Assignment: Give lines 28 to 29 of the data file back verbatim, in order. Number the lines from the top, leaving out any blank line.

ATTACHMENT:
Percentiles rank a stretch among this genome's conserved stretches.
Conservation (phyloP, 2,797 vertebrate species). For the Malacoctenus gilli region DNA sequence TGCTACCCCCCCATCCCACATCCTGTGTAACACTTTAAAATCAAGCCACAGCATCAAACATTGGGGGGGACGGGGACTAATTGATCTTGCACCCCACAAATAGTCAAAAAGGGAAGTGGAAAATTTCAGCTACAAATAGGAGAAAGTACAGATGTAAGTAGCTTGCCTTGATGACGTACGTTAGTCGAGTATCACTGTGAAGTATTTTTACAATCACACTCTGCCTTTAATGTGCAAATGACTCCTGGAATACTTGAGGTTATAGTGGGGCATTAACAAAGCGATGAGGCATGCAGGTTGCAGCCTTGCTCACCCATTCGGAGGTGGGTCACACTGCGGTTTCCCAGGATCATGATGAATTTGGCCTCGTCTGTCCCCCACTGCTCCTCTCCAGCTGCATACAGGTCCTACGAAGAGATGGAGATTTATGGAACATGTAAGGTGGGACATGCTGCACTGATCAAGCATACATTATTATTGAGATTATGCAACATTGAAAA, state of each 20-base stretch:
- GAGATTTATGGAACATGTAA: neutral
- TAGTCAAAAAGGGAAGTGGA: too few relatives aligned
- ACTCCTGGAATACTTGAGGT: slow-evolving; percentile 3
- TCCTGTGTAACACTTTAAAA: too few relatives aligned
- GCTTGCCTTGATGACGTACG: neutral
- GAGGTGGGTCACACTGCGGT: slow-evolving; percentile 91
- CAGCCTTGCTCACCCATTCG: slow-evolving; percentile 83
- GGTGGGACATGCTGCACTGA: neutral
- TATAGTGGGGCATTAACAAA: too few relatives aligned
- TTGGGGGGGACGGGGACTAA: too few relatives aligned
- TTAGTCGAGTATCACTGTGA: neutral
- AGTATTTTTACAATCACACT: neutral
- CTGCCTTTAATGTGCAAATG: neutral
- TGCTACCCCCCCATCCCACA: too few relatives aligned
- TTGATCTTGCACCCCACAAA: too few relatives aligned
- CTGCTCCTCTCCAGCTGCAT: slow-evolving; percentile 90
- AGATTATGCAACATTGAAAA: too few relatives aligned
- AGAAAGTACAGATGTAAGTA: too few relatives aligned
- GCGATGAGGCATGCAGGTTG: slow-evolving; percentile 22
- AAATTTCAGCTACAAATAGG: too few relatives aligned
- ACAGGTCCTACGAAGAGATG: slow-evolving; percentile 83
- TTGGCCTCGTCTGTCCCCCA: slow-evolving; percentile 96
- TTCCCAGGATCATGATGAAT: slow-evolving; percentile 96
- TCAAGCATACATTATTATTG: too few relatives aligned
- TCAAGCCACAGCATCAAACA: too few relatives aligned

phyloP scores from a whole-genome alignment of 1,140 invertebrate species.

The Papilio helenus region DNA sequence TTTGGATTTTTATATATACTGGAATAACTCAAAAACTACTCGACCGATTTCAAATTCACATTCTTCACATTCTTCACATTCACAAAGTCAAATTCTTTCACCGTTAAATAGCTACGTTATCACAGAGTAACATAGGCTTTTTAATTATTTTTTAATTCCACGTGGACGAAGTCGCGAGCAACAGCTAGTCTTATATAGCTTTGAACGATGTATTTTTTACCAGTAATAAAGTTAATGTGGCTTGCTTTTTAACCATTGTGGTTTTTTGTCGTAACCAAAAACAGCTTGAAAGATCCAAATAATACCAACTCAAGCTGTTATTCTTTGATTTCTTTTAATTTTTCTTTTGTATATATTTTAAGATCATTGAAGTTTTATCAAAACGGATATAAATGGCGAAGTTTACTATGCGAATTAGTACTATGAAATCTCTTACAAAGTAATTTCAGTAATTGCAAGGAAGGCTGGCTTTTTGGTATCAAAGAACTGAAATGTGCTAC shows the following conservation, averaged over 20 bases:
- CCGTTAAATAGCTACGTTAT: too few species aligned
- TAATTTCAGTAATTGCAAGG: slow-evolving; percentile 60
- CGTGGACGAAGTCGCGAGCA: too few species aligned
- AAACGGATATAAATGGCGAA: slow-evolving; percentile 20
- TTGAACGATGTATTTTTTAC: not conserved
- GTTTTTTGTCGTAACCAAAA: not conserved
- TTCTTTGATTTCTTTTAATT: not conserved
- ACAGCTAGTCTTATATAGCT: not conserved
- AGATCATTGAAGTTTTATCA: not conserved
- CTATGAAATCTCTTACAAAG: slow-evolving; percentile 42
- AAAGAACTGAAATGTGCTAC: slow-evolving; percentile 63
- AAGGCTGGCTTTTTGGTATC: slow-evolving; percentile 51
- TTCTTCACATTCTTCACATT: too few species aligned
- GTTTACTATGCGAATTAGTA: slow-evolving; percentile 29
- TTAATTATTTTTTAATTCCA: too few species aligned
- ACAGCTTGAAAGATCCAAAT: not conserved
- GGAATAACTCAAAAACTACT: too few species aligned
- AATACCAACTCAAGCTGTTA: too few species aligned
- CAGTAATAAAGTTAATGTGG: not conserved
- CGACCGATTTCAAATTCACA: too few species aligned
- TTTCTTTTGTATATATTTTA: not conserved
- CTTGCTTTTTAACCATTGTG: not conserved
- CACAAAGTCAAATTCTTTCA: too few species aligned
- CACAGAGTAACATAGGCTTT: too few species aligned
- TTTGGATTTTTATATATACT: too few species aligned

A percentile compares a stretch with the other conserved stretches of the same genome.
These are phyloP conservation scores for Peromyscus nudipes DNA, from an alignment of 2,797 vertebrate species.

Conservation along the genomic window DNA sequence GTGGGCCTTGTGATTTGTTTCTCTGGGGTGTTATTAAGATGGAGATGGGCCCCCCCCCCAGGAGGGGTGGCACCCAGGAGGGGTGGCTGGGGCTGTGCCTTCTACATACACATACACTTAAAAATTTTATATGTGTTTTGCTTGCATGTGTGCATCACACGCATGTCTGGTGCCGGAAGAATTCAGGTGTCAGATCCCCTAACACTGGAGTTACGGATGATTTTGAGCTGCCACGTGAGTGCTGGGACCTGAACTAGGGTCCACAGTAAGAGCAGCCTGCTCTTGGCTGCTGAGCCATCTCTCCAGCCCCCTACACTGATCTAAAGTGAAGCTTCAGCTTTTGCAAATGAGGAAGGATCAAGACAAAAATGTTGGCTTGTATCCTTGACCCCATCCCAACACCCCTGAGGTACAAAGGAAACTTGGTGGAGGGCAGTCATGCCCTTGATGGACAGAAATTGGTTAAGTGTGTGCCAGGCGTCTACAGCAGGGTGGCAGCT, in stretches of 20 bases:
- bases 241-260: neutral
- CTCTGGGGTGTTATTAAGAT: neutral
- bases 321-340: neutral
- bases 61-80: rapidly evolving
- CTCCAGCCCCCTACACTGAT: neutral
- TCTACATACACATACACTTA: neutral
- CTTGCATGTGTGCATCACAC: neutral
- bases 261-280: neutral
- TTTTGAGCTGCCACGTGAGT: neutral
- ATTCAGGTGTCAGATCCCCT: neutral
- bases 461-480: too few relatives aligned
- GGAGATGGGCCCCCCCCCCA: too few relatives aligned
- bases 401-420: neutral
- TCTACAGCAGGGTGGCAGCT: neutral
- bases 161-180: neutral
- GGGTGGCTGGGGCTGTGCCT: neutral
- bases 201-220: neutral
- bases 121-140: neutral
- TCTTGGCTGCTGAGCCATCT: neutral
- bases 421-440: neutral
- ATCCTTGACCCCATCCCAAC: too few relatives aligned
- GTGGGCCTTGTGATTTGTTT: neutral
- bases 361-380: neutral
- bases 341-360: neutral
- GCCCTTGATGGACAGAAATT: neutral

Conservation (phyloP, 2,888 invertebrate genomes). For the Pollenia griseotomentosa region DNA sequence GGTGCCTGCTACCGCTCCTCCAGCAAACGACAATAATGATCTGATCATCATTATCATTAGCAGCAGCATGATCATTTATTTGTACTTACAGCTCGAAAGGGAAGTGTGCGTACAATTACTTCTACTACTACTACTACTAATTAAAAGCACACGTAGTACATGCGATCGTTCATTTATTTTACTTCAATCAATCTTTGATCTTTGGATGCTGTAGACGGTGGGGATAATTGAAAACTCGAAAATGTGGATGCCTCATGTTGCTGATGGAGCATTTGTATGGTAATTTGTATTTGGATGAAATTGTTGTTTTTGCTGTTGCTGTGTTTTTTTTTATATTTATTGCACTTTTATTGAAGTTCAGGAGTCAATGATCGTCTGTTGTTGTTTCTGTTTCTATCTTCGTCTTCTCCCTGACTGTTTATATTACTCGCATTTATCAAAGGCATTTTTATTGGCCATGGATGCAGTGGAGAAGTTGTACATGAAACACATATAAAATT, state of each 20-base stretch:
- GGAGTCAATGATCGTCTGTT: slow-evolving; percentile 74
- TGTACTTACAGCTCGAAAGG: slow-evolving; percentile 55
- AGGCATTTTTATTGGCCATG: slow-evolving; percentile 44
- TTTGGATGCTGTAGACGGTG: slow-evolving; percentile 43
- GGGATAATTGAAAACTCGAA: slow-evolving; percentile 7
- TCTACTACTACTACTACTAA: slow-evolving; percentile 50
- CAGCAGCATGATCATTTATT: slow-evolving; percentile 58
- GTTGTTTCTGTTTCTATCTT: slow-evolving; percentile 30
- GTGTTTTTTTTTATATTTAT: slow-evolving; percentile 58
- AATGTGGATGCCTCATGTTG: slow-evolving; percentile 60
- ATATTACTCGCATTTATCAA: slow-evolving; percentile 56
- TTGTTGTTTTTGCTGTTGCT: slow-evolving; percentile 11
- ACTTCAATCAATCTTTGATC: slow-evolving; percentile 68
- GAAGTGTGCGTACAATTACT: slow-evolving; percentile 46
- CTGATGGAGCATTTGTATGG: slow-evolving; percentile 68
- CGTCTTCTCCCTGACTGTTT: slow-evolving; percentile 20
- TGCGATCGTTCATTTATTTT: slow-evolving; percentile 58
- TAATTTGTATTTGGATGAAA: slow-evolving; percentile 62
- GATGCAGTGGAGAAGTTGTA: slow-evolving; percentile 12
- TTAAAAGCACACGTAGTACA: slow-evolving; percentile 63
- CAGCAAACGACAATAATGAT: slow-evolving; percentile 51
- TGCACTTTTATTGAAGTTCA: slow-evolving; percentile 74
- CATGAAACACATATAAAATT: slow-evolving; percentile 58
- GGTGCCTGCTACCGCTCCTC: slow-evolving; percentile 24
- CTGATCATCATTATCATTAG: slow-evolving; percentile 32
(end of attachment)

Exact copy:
phyloP scores from a whole-genome alignment of 1,140 invertebrate species.

The Papilio helenus region DNA sequence TTTGGATTTTTATATATACTGGAATAACTCAAAAACTACTCGACCGATTTCAAATTCACATTCTTCACATTCTTCACATTCACAAAGTCAAATTCTTTCACCGTTAAATAGCTACGTTATCACAGAGTAACATAGGCTTTTTAATTATTTTTTAATTCCACGTGGACGAAGTCGCGAGCAACAGCTAGTCTTATATAGCTTTGAACGATGTATTTTTTACCAGTAATAAAGTTAATGTGGCTTGCTTTTTAACCATTGTGGTTTTTTGTCGTAACCAAAAACAGCTTGAAAGATCCAAATAATACCAACTCAAGCTGTTATTCTTTGATTTCTTTTAATTTTTCTTTTGTATATATTTTAAGATCATTGAAGTTTTATCAAAACGGATATAAATGGCGAAGTTTACTATGCGAATTAGTACTATGAAATCTCTTACAAAGTAATTTCAGTAATTGCAAGGAAGGCTGGCTTTTTGGTATCAAAGAACTGAAATGTGCTAC shows the following conservation, averaged over 20 bases: